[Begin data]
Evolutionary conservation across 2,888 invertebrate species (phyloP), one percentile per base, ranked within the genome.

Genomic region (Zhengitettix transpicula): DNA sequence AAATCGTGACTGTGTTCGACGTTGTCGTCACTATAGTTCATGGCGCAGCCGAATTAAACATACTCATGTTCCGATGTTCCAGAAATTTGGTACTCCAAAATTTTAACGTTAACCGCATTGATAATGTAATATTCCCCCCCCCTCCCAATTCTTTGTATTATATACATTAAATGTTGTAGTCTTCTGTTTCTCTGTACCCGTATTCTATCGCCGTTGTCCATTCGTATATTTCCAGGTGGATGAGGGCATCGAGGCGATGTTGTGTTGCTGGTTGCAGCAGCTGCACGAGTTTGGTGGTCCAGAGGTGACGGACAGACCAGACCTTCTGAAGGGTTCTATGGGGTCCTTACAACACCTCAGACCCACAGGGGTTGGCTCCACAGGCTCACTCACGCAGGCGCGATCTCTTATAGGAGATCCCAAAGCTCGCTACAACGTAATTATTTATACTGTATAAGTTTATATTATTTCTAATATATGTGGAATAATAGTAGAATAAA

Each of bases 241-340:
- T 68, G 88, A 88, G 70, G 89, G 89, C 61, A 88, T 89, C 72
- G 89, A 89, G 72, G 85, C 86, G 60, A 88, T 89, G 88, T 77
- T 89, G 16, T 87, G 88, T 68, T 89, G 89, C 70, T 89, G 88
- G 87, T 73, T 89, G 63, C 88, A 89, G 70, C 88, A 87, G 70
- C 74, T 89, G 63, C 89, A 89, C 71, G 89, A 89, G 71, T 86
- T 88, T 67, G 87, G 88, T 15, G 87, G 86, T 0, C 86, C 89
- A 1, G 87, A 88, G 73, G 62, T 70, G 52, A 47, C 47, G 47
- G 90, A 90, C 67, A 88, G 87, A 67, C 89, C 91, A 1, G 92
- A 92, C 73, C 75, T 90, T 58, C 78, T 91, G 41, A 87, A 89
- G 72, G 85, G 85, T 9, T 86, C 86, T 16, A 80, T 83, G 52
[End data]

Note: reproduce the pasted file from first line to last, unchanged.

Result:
Evolutionary conservation across 2,888 invertebrate species (phyloP), one percentile per base, ranked within the genome.

Genomic region (Zhengitettix transpicula): DNA sequence AAATCGTGACTGTGTTCGACGTTGTCGTCACTATAGTTCATGGCGCAGCCGAATTAAACATACTCATGTTCCGATGTTCCAGAAATTTGGTACTCCAAAATTTTAACGTTAACCGCATTGATAATGTAATATTCCCCCCCCCTCCCAATTCTTTGTATTATATACATTAAATGTTGTAGTCTTCTGTTTCTCTGTACCCGTATTCTATCGCCGTTGTCCATTCGTATATTTCCAGGTGGATGAGGGCATCGAGGCGATGTTGTGTTGCTGGTTGCAGCAGCTGCACGAGTTTGGTGGTCCAGAGGTGACGGACAGACCAGACCTTCTGAAGGGTTCTATGGGGTCCTTACAACACCTCAGACCCACAGGGGTTGGCTCCACAGGCTCACTCACGCAGGCGCGATCTCTTATAGGAGATCCCAAAGCTCGCTACAACGTAATTATTTATACTGTATAAGTTTATATTATTTCTAATATATGTGGAATAATAGTAGAATAAA

Each of bases 241-340:
- T 68, G 88, A 88, G 70, G 89, G 89, C 61, A 88, T 89, C 72
- G 89, A 89, G 72, G 85, C 86, G 60, A 88, T 89, G 88, T 77
- T 89, G 16, T 87, G 88, T 68, T 89, G 89, C 70, T 89, G 88
- G 87, T 73, T 89, G 63, C 88, A 89, G 70, C 88, A 87, G 70
- C 74, T 89, G 63, C 89, A 89, C 71, G 89, A 89, G 71, T 86
- T 88, T 67, G 87, G 88, T 15, G 87, G 86, T 0, C 86, C 89
- A 1, G 87, A 88, G 73, G 62, T 70, G 52, A 47, C 47, G 47
- G 90, A 90, C 67, A 88, G 87, A 67, C 89, C 91, A 1, G 92
- A 92, C 73, C 75, T 90, T 58, C 78, T 91, G 41, A 87, A 89
- G 72, G 85, G 85, T 9, T 86, C 86, T 16, A 80, T 83, G 52